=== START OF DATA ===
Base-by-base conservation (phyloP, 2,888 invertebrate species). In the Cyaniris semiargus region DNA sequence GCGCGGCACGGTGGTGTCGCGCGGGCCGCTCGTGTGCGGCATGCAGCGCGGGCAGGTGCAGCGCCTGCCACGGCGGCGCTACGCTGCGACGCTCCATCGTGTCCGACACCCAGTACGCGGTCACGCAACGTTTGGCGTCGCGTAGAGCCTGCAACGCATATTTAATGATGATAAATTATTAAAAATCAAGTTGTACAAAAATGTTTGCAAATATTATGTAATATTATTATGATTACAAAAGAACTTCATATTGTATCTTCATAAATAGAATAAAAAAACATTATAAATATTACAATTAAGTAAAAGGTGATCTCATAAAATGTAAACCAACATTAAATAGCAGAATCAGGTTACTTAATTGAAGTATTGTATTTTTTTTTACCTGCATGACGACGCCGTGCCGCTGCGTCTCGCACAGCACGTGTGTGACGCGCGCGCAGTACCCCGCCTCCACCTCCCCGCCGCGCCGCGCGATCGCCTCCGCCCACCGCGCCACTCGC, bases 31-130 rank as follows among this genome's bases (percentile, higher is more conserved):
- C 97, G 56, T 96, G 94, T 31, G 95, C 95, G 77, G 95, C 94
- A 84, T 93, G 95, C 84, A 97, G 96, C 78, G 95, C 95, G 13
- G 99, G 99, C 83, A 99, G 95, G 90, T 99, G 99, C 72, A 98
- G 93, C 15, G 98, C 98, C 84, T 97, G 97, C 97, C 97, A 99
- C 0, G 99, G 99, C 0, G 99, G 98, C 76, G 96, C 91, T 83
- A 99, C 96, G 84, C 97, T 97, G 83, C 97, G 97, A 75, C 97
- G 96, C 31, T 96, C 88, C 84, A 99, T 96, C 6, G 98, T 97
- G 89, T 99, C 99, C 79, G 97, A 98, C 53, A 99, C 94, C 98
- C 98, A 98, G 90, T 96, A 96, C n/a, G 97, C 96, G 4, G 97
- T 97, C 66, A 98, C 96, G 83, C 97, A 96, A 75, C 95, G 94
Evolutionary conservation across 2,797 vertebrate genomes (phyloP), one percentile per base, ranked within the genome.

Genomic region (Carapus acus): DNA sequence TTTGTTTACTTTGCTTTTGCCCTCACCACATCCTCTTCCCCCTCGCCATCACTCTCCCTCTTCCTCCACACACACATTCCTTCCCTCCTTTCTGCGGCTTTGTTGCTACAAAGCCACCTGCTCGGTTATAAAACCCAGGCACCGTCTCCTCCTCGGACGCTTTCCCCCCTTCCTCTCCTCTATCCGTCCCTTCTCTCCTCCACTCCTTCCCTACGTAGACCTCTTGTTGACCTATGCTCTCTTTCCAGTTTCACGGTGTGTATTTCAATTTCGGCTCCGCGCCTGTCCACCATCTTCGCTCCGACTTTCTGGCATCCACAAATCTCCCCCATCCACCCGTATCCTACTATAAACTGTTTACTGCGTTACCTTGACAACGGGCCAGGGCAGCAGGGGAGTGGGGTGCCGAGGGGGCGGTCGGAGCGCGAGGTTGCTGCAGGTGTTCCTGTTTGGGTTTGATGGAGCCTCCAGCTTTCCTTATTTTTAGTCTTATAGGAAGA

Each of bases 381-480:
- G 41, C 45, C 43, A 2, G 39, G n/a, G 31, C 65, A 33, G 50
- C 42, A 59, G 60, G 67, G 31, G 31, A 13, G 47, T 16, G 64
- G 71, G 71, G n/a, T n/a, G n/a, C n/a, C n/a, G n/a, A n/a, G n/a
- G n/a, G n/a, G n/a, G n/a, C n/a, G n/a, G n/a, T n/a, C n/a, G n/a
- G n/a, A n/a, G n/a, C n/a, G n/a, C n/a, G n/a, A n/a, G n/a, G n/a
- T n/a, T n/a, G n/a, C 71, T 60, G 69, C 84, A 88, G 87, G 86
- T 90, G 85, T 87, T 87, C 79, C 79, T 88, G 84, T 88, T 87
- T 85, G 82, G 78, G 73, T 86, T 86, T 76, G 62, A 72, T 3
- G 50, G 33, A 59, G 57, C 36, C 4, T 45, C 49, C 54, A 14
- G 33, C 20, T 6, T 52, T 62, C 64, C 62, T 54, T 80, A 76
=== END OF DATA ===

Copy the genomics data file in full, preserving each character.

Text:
Base-by-base conservation (phyloP, 2,888 invertebrate species). In the Cyaniris semiargus region DNA sequence GCGCGGCACGGTGGTGTCGCGCGGGCCGCTCGTGTGCGGCATGCAGCGCGGGCAGGTGCAGCGCCTGCCACGGCGGCGCTACGCTGCGACGCTCCATCGTGTCCGACACCCAGTACGCGGTCACGCAACGTTTGGCGTCGCGTAGAGCCTGCAACGCATATTTAATGATGATAAATTATTAAAAATCAAGTTGTACAAAAATGTTTGCAAATATTATGTAATATTATTATGATTACAAAAGAACTTCATATTGTATCTTCATAAATAGAATAAAAAAACATTATAAATATTACAATTAAGTAAAAGGTGATCTCATAAAATGTAAACCAACATTAAATAGCAGAATCAGGTTACTTAATTGAAGTATTGTATTTTTTTTTACCTGCATGACGACGCCGTGCCGCTGCGTCTCGCACAGCACGTGTGTGACGCGCGCGCAGTACCCCGCCTCCACCTCCCCGCCGCGCCGCGCGATCGCCTCCGCCCACCGCGCCACTCGC, bases 31-130 rank as follows among this genome's bases (percentile, higher is more conserved):
- C 97, G 56, T 96, G 94, T 31, G 95, C 95, G 77, G 95, C 94
- A 84, T 93, G 95, C 84, A 97, G 96, C 78, G 95, C 95, G 13
- G 99, G 99, C 83, A 99, G 95, G 90, T 99, G 99, C 72, A 98
- G 93, C 15, G 98, C 98, C 84, T 97, G 97, C 97, C 97, A 99
- C 0, G 99, G 99, C 0, G 99, G 98, C 76, G 96, C 91, T 83
- A 99, C 96, G 84, C 97, T 97, G 83, C 97, G 97, A 75, C 97
- G 96, C 31, T 96, C 88, C 84, A 99, T 96, C 6, G 98, T 97
- G 89, T 99, C 99, C 79, G 97, A 98, C 53, A 99, C 94, C 98
- C 98, A 98, G 90, T 96, A 96, C n/a, G 97, C 96, G 4, G 97
- T 97, C 66, A 98, C 96, G 83, C 97, A 96, A 75, C 95, G 94
Evolutionary conservation across 2,797 vertebrate genomes (phyloP), one percentile per base, ranked within the genome.

Genomic region (Carapus acus): DNA sequence TTTGTTTACTTTGCTTTTGCCCTCACCACATCCTCTTCCCCCTCGCCATCACTCTCCCTCTTCCTCCACACACACATTCCTTCCCTCCTTTCTGCGGCTTTGTTGCTACAAAGCCACCTGCTCGGTTATAAAACCCAGGCACCGTCTCCTCCTCGGACGCTTTCCCCCCTTCCTCTCCTCTATCCGTCCCTTCTCTCCTCCACTCCTTCCCTACGTAGACCTCTTGTTGACCTATGCTCTCTTTCCAGTTTCACGGTGTGTATTTCAATTTCGGCTCCGCGCCTGTCCACCATCTTCGCTCCGACTTTCTGGCATCCACAAATCTCCCCCATCCACCCGTATCCTACTATAAACTGTTTACTGCGTTACCTTGACAACGGGCCAGGGCAGCAGGGGAGTGGGGTGCCGAGGGGGCGGTCGGAGCGCGAGGTTGCTGCAGGTGTTCCTGTTTGGGTTTGATGGAGCCTCCAGCTTTCCTTATTTTTAGTCTTATAGGAAGA

Each of bases 381-480:
- G 41, C 45, C 43, A 2, G 39, G n/a, G 31, C 65, A 33, G 50
- C 42, A 59, G 60, G 67, G 31, G 31, A 13, G 47, T 16, G 64
- G 71, G 71, G n/a, T n/a, G n/a, C n/a, C n/a, G n/a, A n/a, G n/a
- G n/a, G n/a, G n/a, G n/a, C n/a, G n/a, G n/a, T n/a, C n/a, G n/a
- G n/a, A n/a, G n/a, C n/a, G n/a, C n/a, G n/a, A n/a, G n/a, G n/a
- T n/a, T n/a, G n/a, C 71, T 60, G 69, C 84, A 88, G 87, G 86
- T 90, G 85, T 87, T 87, C 79, C 79, T 88, G 84, T 88, T 87
- T 85, G 82, G 78, G 73, T 86, T 86, T 76, G 62, A 72, T 3
- G 50, G 33, A 59, G 57, C 36, C 4, T 45, C 49, C 54, A 14
- G 33, C 20, T 6, T 52, T 62, C 64, C 62, T 54, T 80, A 76